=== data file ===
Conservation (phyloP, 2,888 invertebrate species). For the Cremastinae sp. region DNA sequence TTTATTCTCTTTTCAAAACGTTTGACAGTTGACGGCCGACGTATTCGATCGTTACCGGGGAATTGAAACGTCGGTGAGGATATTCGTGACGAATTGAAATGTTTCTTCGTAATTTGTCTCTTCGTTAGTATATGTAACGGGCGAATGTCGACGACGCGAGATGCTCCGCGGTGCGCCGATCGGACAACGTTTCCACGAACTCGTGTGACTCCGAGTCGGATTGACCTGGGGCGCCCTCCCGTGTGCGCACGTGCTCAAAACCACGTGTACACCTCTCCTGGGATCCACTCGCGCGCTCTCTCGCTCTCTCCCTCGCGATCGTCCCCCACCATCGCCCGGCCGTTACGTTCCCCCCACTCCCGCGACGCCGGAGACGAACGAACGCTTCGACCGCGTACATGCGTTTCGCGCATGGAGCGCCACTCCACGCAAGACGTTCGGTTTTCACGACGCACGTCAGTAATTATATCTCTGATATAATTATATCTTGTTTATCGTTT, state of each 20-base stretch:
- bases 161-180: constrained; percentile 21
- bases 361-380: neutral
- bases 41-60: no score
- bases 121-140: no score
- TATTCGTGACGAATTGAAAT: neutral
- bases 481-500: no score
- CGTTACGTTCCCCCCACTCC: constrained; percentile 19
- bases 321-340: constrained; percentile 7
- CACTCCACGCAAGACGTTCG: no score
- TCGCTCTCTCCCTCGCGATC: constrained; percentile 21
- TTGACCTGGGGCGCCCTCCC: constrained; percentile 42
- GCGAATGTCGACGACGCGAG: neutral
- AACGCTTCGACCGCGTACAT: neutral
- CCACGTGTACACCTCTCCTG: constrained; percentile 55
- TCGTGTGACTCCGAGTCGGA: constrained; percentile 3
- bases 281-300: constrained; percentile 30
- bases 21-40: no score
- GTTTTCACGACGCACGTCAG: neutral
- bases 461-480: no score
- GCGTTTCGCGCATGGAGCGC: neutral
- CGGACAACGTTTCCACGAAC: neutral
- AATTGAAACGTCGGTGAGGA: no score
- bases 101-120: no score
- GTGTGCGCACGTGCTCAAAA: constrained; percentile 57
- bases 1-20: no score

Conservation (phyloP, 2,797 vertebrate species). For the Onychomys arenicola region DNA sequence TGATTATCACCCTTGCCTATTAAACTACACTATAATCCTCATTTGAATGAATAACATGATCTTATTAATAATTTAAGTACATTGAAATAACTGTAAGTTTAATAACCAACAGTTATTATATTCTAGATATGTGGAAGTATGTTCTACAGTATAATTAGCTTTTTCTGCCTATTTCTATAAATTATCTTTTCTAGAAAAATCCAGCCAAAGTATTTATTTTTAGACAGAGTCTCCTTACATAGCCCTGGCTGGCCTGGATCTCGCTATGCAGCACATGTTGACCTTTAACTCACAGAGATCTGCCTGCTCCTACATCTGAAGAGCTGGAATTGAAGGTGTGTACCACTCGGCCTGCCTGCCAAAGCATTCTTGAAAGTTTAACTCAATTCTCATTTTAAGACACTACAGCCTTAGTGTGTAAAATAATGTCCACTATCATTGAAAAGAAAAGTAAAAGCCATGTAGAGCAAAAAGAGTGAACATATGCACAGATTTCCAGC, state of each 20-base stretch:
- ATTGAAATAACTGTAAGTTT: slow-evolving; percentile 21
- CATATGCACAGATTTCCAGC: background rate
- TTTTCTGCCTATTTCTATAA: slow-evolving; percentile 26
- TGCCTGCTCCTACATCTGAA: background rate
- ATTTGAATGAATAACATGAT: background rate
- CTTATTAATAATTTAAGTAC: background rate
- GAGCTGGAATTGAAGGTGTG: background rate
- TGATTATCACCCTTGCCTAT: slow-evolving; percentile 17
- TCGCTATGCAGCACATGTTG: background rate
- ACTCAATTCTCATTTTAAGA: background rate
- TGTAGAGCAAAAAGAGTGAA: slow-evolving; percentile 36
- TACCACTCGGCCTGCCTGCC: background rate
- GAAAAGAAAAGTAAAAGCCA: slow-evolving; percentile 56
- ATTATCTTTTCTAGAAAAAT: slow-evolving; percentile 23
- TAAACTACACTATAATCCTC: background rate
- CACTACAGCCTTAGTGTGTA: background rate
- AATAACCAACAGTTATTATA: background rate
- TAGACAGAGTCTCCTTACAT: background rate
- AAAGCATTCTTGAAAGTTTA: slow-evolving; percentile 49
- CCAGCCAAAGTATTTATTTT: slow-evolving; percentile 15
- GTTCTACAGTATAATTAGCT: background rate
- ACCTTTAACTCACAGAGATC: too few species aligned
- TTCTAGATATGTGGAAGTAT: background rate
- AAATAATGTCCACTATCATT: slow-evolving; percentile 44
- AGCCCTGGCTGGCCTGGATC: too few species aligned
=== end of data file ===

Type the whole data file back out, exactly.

Conservation (phyloP, 2,888 invertebrate species). For the Cremastinae sp. region DNA sequence TTTATTCTCTTTTCAAAACGTTTGACAGTTGACGGCCGACGTATTCGATCGTTACCGGGGAATTGAAACGTCGGTGAGGATATTCGTGACGAATTGAAATGTTTCTTCGTAATTTGTCTCTTCGTTAGTATATGTAACGGGCGAATGTCGACGACGCGAGATGCTCCGCGGTGCGCCGATCGGACAACGTTTCCACGAACTCGTGTGACTCCGAGTCGGATTGACCTGGGGCGCCCTCCCGTGTGCGCACGTGCTCAAAACCACGTGTACACCTCTCCTGGGATCCACTCGCGCGCTCTCTCGCTCTCTCCCTCGCGATCGTCCCCCACCATCGCCCGGCCGTTACGTTCCCCCCACTCCCGCGACGCCGGAGACGAACGAACGCTTCGACCGCGTACATGCGTTTCGCGCATGGAGCGCCACTCCACGCAAGACGTTCGGTTTTCACGACGCACGTCAGTAATTATATCTCTGATATAATTATATCTTGTTTATCGTTT, state of each 20-base stretch:
- bases 161-180: constrained; percentile 21
- bases 361-380: neutral
- bases 41-60: no score
- bases 121-140: no score
- TATTCGTGACGAATTGAAAT: neutral
- bases 481-500: no score
- CGTTACGTTCCCCCCACTCC: constrained; percentile 19
- bases 321-340: constrained; percentile 7
- CACTCCACGCAAGACGTTCG: no score
- TCGCTCTCTCCCTCGCGATC: constrained; percentile 21
- TTGACCTGGGGCGCCCTCCC: constrained; percentile 42
- GCGAATGTCGACGACGCGAG: neutral
- AACGCTTCGACCGCGTACAT: neutral
- CCACGTGTACACCTCTCCTG: constrained; percentile 55
- TCGTGTGACTCCGAGTCGGA: constrained; percentile 3
- bases 281-300: constrained; percentile 30
- bases 21-40: no score
- GTTTTCACGACGCACGTCAG: neutral
- bases 461-480: no score
- GCGTTTCGCGCATGGAGCGC: neutral
- CGGACAACGTTTCCACGAAC: neutral
- AATTGAAACGTCGGTGAGGA: no score
- bases 101-120: no score
- GTGTGCGCACGTGCTCAAAA: constrained; percentile 57
- bases 1-20: no score

Conservation (phyloP, 2,797 vertebrate species). For the Onychomys arenicola region DNA sequence TGATTATCACCCTTGCCTATTAAACTACACTATAATCCTCATTTGAATGAATAACATGATCTTATTAATAATTTAAGTACATTGAAATAACTGTAAGTTTAATAACCAACAGTTATTATATTCTAGATATGTGGAAGTATGTTCTACAGTATAATTAGCTTTTTCTGCCTATTTCTATAAATTATCTTTTCTAGAAAAATCCAGCCAAAGTATTTATTTTTAGACAGAGTCTCCTTACATAGCCCTGGCTGGCCTGGATCTCGCTATGCAGCACATGTTGACCTTTAACTCACAGAGATCTGCCTGCTCCTACATCTGAAGAGCTGGAATTGAAGGTGTGTACCACTCGGCCTGCCTGCCAAAGCATTCTTGAAAGTTTAACTCAATTCTCATTTTAAGACACTACAGCCTTAGTGTGTAAAATAATGTCCACTATCATTGAAAAGAAAAGTAAAAGCCATGTAGAGCAAAAAGAGTGAACATATGCACAGATTTCCAGC, state of each 20-base stretch:
- ATTGAAATAACTGTAAGTTT: slow-evolving; percentile 21
- CATATGCACAGATTTCCAGC: background rate
- TTTTCTGCCTATTTCTATAA: slow-evolving; percentile 26
- TGCCTGCTCCTACATCTGAA: background rate
- ATTTGAATGAATAACATGAT: background rate
- CTTATTAATAATTTAAGTAC: background rate
- GAGCTGGAATTGAAGGTGTG: background rate
- TGATTATCACCCTTGCCTAT: slow-evolving; percentile 17
- TCGCTATGCAGCACATGTTG: background rate
- ACTCAATTCTCATTTTAAGA: background rate
- TGTAGAGCAAAAAGAGTGAA: slow-evolving; percentile 36
- TACCACTCGGCCTGCCTGCC: background rate
- GAAAAGAAAAGTAAAAGCCA: slow-evolving; percentile 56
- ATTATCTTTTCTAGAAAAAT: slow-evolving; percentile 23
- TAAACTACACTATAATCCTC: background rate
- CACTACAGCCTTAGTGTGTA: background rate
- AATAACCAACAGTTATTATA: background rate
- TAGACAGAGTCTCCTTACAT: background rate
- AAAGCATTCTTGAAAGTTTA: slow-evolving; percentile 49
- CCAGCCAAAGTATTTATTTT: slow-evolving; percentile 15
- GTTCTACAGTATAATTAGCT: background rate
- ACCTTTAACTCACAGAGATC: too few species aligned
- TTCTAGATATGTGGAAGTAT: background rate
- AAATAATGTCCACTATCATT: slow-evolving; percentile 44
- AGCCCTGGCTGGCCTGGATC: too few species aligned